Long story short, I quit the skydiving job I had in February 2015. It felt so exciting to leave, realising how much of a toxic cess-pool the work environment had become. I had regained my psyche for climbing. I set out to the nearest climbing gym and went hard. I didn’t have any special training nonsense going on, I just tried really hard and often as I could. All my niggling injuries were gone, time had healed the me both physically and mentally. Time away had proven the best possible thing for my climbing.
The next few months saw me continually surprise myself whilst climbing. I went to Flinders Island with a bunch of folks, climbing some of the harder established routes. I went to the Star Factory and led the trad test-piece ‘The Grand Adjudicator’ (27) on my third burn(only just!!). For a laugh a bunch of us entered the Tasmanian State Titles, that’s right an indoor climbing competition! I told myself it would be awesome just to make the finals. Somehow I qualified equal first, and might have even won but for a dodgy judging decision. I was shocked. Still not ready to start working again, I thought heading to Arapiles to hang out with a pretty girl seemed like the most appropriate life choice.
So that’s exactly what I did. Again it felt so good to be back climbing, just cruising along at the crag in the company of people I like was enough for me. I had an idea in the back of my head that I should go try Punks, again just for a laugh with nothing to lose. I’d had a couple of goes on a top rope a few years prior so had a rough idea about what I was getting myself into. Sure enough I surprised myself by feeling strong on the moves. After a short time working out the moves I was falling off going to the birdbath, what most people consider the crux. Then on my next shot I stuck it, stood up onto it and promptly fell off. D’oh! Next shot saw the same thing happen. Many people have fallen off the top, but not many do twice! A quick tweak of my beta found me on the upper slab once again, desperately urging my shoes to stick to the footers. They’d been resoled twice and left a lot to be desired. Still better than what Wolfgang had on his feet I’m sure.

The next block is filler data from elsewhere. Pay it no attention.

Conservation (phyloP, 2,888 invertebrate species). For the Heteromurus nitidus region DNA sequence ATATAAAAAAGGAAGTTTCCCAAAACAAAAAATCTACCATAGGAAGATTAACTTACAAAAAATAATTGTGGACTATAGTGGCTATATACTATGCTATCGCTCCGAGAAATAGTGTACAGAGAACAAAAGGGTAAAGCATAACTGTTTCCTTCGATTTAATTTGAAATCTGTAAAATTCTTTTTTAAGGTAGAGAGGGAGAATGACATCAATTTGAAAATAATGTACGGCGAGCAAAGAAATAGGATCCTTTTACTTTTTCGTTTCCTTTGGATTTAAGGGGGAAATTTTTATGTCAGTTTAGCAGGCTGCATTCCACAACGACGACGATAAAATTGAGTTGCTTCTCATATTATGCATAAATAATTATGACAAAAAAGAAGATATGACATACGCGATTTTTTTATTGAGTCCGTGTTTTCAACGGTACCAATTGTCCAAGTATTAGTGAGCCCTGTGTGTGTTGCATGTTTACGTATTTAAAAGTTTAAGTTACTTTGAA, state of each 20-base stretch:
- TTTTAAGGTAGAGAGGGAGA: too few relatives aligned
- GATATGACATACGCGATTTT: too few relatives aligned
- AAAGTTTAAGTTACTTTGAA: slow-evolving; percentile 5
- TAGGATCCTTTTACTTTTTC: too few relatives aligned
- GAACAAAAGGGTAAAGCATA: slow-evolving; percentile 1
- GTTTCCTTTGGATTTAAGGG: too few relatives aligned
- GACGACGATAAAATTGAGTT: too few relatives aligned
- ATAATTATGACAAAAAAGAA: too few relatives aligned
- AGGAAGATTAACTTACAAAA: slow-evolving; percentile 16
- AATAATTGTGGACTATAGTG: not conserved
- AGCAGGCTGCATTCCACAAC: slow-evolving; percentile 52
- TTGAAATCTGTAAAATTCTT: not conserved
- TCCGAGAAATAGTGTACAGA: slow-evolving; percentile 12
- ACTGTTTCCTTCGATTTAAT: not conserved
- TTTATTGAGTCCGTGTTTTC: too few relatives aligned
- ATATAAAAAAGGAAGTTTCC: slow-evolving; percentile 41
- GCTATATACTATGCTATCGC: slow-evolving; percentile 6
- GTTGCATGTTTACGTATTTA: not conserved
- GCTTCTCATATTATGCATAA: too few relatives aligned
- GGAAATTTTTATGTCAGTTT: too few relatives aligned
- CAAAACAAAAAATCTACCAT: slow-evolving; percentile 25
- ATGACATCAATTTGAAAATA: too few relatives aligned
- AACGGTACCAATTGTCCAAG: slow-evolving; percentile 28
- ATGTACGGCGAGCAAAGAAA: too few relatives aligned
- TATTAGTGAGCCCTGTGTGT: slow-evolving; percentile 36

I rested on some shitty holds above the crux for what seemed like and eternity, not wanting to blow the very last move to a good hold. A move I found very tricky for some reason. With some bellowing and carry-on I made it through, a look of disbelief on my face as I pulled onto the top ledge. It seemed I entered a dream state, it couldn’t possibly be real, that didn’t just happen. The emotions felt were as complex as the climbing below. Jed lowered me off, a hootin’ and a hollerin’. It was done.
Obviously its an experience I’ll never forget, but for different reasons to other climbs. Finally the redpointing process had been nothing but awesome fun. I was genuinely stoked just to be climbing the fabled stone, trying to be present and just enjoy the movement. Whilst it represents the culmination of a decade of studying the art of climbing movement, the experience also stands out in my mind as a culmination of the mental process of rock-climbing. Now hopefully thats a lesson that stays with me for life.
Even more importantly than a silly climb; things went swimmingly with that very special, very pretty girl…
If you want to see a video of the route, check out my friend Robbie’s video below:
(disclaimer: now I talk about boring stuff like grades, yawn…)
Q. How did I jump so many grades?
A. Prior to Punks my hardest redpoint grade was 29. However I had come within a whisker of climbing a handful of routes graded 30/31. So people keep asking me how I jumped so many grades at the upper end of the spectrum. The truth is Punks is suited to taller people. I’m six foot tall with a plus 7cm ape index. I also seem to have a talent for the technical stuff. I was never strong so had to faff my way through the hard moves. So I guess the style of Punks is right up my alley, I love the crimpy stuff. So I think that’s how I did it relatively quickly, 12 tries this trip over 7 or 8 days? So my answer is I only skipped grade 30, even though I’ve top-roped a trad route that grade. What I really think about all the grade nonsense however all that is who cares, we only worry about it to compare ourselves to someone else which seems dumb.